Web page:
The respect shown throughout the implementation of the experience, to the basic structures of dialogic learning developed on the basis of cooperative groups, allows us to harbor many hopes that this instrument can contribute to bringing a change in pedagogical culture in schools and, as Lauren B. Resnick demands for the next generation of studies on dialogic learning, be an element of help “for maintaining the commitment to scientific standards of evidence and, at the same time, evaluating and disseminating, the difficult work that teachers perform” (Resnick et al., 2018, p.335).

In view of the above, no one doubts the importance of peer interaction in the process of knowledge construction. However, although most of the studies conducted to date confirm this hypothesis, not all interactive processes have the same impact on learning, as shown by the size of the effects of the different investigations carried out over the last half century. The explanation to these differences is usually based on the quality of the interaction process and, in this sense, the different studies point to the quality and quantity of the communicative exchanges, so that it is necessary to have a tool that makes it possible to analyze them. This work affords a first diagnostic tool to provide a measurement system to the works that try to establish a causal relationship between the kinds of interaction in the classroom and the academic performance of the students. We emphasize the idea of initial instrument for several reasons that constrain this work. First, the population to which it refers (university students with experience in group work and assigned to a specific discipline) generates a great bias; secondly, the sample size and finally, the amount of variance explained that could be improved if the data collection instrument (audio) provided more information to the communication analysis process (video). Despite all this, we believe that this instrument will allow us to deepen the analysis of interaction processes in the classroom and initiate a series of cross-sectional studies that are of enormous relevance for instruction (interactive variations with age, influence of content, etc.).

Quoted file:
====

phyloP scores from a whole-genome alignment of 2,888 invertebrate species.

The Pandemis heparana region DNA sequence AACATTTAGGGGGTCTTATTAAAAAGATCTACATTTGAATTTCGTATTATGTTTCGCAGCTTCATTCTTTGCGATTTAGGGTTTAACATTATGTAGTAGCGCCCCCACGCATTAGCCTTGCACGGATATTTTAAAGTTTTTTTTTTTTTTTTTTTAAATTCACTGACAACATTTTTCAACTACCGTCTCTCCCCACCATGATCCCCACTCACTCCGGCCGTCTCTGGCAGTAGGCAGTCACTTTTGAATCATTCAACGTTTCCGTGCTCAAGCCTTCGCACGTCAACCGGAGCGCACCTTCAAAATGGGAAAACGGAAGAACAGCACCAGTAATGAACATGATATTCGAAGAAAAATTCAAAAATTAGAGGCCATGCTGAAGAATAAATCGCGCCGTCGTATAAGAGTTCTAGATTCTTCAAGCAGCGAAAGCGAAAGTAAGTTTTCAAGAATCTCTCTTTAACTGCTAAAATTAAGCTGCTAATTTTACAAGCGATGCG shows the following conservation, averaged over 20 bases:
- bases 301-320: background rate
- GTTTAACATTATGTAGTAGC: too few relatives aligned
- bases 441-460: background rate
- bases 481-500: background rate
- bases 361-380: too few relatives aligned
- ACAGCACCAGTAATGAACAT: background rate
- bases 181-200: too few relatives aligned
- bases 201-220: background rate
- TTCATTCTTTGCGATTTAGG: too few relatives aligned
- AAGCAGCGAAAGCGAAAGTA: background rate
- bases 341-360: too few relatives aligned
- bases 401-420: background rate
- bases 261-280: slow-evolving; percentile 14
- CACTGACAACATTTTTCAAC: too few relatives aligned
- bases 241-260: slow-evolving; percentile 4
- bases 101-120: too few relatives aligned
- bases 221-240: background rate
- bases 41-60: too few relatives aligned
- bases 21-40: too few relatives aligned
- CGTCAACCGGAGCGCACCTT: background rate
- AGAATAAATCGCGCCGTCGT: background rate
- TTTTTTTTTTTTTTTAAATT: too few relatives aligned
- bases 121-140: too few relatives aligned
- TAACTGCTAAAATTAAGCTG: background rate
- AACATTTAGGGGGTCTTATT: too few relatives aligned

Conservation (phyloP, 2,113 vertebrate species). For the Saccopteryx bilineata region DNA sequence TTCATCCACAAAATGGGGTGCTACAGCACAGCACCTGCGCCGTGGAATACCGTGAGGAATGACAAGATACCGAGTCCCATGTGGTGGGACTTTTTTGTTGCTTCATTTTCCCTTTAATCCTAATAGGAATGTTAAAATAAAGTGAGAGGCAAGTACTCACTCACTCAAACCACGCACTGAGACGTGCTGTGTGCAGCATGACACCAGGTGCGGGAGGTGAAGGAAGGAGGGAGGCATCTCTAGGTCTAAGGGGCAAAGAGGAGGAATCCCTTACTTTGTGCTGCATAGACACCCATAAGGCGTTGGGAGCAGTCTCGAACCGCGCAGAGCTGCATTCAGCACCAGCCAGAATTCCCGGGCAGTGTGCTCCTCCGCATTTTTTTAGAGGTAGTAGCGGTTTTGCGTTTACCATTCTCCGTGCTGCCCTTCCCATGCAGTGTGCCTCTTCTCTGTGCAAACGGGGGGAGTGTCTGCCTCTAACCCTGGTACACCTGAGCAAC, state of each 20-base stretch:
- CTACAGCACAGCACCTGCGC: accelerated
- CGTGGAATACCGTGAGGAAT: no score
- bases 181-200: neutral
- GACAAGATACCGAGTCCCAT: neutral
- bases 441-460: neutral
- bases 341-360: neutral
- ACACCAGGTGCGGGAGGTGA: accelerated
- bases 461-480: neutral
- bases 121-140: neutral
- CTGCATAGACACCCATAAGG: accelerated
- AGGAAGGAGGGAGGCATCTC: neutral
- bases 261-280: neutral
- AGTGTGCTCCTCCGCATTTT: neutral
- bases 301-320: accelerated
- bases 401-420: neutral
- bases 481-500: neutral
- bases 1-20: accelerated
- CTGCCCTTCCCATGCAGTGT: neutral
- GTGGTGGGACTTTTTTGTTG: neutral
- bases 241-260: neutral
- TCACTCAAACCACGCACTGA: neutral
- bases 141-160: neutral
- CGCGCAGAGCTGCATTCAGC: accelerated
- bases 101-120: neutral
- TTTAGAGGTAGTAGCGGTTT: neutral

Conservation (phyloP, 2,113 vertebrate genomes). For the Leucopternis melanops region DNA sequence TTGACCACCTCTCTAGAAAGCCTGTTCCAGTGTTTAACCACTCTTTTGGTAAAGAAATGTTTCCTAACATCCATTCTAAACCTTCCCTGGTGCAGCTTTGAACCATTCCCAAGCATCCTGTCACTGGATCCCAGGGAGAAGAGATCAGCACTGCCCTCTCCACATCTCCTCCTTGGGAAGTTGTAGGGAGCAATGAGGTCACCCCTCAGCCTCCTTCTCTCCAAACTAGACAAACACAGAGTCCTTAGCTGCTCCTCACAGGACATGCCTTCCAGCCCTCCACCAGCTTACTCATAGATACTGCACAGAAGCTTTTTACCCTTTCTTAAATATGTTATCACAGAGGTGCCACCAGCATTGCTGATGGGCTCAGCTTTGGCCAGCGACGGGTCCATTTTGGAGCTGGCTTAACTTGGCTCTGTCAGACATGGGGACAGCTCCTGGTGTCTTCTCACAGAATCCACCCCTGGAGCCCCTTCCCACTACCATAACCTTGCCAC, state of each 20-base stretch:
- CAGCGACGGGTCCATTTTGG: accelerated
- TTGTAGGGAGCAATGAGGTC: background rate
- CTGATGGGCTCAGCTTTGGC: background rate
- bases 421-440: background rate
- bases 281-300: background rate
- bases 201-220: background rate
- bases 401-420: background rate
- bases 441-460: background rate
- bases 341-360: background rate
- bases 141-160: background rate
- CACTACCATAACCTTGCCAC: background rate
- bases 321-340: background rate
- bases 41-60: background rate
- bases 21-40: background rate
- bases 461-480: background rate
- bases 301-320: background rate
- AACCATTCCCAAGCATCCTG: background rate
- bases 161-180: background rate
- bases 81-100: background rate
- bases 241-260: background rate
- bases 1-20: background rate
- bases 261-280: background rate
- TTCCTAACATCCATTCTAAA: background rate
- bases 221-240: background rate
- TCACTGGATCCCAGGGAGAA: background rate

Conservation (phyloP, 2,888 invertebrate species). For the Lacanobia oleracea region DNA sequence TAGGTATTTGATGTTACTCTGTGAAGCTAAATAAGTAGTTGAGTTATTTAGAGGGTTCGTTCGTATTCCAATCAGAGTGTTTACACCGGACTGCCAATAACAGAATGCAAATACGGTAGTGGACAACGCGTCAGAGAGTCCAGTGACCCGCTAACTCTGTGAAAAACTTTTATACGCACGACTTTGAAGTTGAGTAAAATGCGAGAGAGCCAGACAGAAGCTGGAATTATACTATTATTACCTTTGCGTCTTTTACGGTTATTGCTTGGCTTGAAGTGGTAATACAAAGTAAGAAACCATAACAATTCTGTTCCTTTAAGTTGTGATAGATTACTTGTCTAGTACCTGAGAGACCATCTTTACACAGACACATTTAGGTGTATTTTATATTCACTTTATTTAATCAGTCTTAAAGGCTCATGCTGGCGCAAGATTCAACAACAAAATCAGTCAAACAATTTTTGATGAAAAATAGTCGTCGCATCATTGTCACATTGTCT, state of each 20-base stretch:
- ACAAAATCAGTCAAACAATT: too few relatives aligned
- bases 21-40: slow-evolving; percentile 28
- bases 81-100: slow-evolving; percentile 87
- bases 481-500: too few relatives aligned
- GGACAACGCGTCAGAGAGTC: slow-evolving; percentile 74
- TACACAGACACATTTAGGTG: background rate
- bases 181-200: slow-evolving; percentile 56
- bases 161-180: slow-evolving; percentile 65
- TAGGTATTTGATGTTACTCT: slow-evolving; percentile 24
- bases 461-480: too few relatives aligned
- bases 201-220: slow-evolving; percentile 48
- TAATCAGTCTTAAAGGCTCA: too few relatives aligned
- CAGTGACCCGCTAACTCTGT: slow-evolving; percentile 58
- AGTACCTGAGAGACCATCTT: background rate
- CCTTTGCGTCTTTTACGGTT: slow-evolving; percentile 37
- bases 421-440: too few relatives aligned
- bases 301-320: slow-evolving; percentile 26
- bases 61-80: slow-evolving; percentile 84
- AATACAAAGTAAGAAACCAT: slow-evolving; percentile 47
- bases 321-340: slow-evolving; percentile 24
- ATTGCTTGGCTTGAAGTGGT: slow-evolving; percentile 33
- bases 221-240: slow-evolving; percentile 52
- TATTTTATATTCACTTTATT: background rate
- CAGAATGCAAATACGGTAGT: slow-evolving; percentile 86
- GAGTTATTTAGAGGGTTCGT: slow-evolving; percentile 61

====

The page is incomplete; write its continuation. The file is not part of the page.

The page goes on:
Data Availability Statement

The raw data supporting the conclusions of this article will be made available by the authors, without undue reservation.

Ethics Statement

Ethical review and approval was not required for the study on human participants in accordance with the local legislation and institutional requirements. The patients/participants provided their written informed consent to participate in this study.

Author Contributions

All authors listed have made a substantial, direct, and intellectual contribution to the work and approved it for publication.

Conflict of Interest

The authors declare that the research was conducted in the absence of any commercial or financial relationships that could be construed as a potential conflict of interest.

Publisher’s Note

All claims expressed in this article are solely those of the authors and do not necessarily represent those of their affiliated organizations, or those of the publisher, the editors and the reviewers. Any product that may be evaluated in this article, or claim that may be made by its manufacturer, is not guaranteed or endorsed by the publisher.


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Keywords: dialogic learning, exploratory factor analysis, accountable talk, higher education, cooperative learning

Citation: Pons RM and Reyes V (2021) Exploring Reliability and Factorial Validity of Responsible Talk and its Impact on Cooperative Classrooms. Front. Educ. 6:702013. doi: 10.3389/feduc.2021.702013

Received: 28 April 2021; Accepted: 28 October 2021;
Published: 12 November 2021.

Edited by:

Simone Smala, The University of Queensland, Australia

Reviewed by:

Robyn M. Gillies, The University of Queensland, Australia
Vanessa A. Voellinger, University of Giessen, Germany

Copyright © 2021 Pons and Reyes. This is an open-access article distributed under the terms of the Creative Commons Attribution License (CC BY). The use, distribution or reproduction in other forums is permitted, provided the original author(s) and the copyright owner(s) are credited and that the original publication in this journal is cited, in accordance with accepted academic practice. No use, distribution or reproduction is permitted which does not comply with these terms.

*Correspondence: Rosa M. Pons,